The pandemic has not been kind to the restaurant industry as a whole. Thousands of good eateries have been forced to close over the past couple of years, many of which would no doubt have otherwise been thriving businesses today and Cambodia has suffered its share of culinary losses during the downturn.
Despite the challenges in recent years, one of Cambodia’s long-time fine dining establishments has managed to not only survive but do so with award-winning distinction having made the “Asia’s Best Restaurants” list, which was announced on March 23.
Although the official name of the awards is “Asia’s 50 Best Restaurants”, their rankings actually extend out to the 100 best restaurants in Asia and Phnom Penh’s own Topaz was listed at 90 – the first time any Cambodian restaurant has cracked the Asia top 100 list.
Asia’s 50 Best Restaurants was launched in 2013 to celebrate gastronomy across the region and to provide local insight and culinary recommendations. There is no candidate list or online poll, rather the restaurants are nominated by a panel of more than 300 culinary experts through a structured and audited voting procedure.
This year Topaz debuted on the list at 90 amongst such prestigious restaurants as The Chairman in Hong Kong, Gaggan Annam in Thailand, Odette in Singapore and Den in Tokyo. It is the first time in the celebrated list’s history that a Cambodian restaurant has been voted in.
Pov Sopheak, Topaz’s executive chef who has been with the restaurant since 2002, was overjoyed at the news.
“Honestly, my heart is bursting with joy. This is my second time in my over 20 year career as a chef that I’ve won an award like this. The first time was in 2011 when I placed 4th at the MLA Black Box culinary challenge in Australia.
“I’m so proud of the work that my teammates and I did in order to make this list. I can’t thank them enough – each and every person who works at Topaz – because I know that this could only have happened with everyone’s efforts,” Sopheak tells The Post.
Lina Hak, who joined Topaz in 2005 as a part time secretary and then became the general manager and director of operations a few years later, was also thrilled to have earned international recognition.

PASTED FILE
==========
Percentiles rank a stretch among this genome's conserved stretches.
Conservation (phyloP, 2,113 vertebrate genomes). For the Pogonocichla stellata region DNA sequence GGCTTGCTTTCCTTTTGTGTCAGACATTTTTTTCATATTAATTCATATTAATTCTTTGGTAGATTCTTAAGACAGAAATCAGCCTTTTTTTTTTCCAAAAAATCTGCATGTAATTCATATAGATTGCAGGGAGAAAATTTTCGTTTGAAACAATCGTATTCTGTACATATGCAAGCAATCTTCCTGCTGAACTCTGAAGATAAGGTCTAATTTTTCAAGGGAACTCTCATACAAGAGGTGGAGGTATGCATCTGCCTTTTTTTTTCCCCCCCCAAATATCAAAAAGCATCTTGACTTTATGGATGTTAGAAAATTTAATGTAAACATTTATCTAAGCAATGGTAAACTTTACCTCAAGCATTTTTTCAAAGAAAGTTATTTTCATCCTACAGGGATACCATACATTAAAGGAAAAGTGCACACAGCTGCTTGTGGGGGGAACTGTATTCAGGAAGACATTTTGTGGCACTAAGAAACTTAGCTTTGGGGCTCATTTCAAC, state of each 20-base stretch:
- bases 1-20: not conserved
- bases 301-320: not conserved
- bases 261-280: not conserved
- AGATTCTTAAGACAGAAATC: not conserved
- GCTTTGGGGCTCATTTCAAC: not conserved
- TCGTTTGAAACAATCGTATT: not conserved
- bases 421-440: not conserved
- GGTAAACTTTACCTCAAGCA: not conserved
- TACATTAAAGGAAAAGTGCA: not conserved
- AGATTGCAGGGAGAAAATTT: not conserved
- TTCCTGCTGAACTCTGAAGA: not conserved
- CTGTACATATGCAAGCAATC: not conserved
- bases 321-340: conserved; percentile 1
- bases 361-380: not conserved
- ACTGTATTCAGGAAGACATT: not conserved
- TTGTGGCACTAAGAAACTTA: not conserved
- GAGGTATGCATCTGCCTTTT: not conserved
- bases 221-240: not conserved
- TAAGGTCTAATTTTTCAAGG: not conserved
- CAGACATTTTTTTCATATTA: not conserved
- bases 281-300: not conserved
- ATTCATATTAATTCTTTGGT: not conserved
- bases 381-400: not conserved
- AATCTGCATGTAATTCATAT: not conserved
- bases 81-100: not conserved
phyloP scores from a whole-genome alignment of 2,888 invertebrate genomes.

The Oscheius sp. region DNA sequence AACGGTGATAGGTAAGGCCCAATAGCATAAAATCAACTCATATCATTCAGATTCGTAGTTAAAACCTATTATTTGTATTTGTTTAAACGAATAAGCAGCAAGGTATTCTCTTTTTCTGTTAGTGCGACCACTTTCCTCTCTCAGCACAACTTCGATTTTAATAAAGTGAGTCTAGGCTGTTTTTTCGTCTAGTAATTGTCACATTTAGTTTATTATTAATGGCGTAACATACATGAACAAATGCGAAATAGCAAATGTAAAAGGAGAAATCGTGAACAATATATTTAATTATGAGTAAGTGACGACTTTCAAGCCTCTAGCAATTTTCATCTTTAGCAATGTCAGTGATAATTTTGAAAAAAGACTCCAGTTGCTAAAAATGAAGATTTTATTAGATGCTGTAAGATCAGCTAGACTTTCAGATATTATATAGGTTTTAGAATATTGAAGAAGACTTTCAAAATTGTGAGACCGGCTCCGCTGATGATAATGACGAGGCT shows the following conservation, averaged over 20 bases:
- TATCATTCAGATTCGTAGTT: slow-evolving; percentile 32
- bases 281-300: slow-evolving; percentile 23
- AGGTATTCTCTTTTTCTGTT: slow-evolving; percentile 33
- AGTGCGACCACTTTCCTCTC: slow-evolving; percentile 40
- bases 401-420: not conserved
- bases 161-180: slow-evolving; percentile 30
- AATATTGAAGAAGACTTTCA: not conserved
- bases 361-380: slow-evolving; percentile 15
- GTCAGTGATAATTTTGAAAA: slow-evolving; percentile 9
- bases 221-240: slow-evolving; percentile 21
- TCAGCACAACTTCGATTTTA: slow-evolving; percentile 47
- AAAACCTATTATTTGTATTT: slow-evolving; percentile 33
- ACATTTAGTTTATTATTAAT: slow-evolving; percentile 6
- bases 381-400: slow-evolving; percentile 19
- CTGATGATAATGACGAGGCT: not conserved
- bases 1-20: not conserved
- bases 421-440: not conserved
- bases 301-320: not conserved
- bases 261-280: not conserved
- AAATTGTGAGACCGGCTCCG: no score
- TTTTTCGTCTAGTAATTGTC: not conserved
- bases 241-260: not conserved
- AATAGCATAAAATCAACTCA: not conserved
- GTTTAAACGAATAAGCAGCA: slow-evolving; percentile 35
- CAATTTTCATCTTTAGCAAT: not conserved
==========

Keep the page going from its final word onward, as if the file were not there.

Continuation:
“We are extremely honoured and I believe it’s a testament to Cambodia and what we can do. We see ourselves as ambassadors for Cambodian tourism. This award serves as a foundation for our pursuit of excellence through constant improvement,” says Hak.
Hak continues, noting that the hospitality industry continues to deal with huge challenges wrought by the pandemic. The ban on dining out and the lockdown regulations impacted them greatly just like they did the entire restaurant sector and it was tough to stay positive at times with very few customers and no real idea about when it was all going to go back to normal.
One thing they were not willing to compromise, Hak says – despite the added challenges – was the standard of quality of their food and dining experience and she sees a lesson for others in their commitment to high standards paying off for them in the end.
“What I think is very exciting is that the younger crop of Cambodian chefs and restaurateurs can look at what we have accomplished and know it is possible – with the right commitment, with the right vision, with the right people on board,” Hak says.
Hak says she thinks the biggest contributing factor for Topaz to making the list is the mentality and drive for excellence from every staff member when everyone has the same goal and puts in 110 per cent to try to achieve it and they are always trying to improve on every aspect of the dining experience.
“Nothing is ever perfect. We can always do better. Even when we are riding high in the reviews and ratings, there is never settling for good enough. The belief here at Topaz is that things can always be improved upon.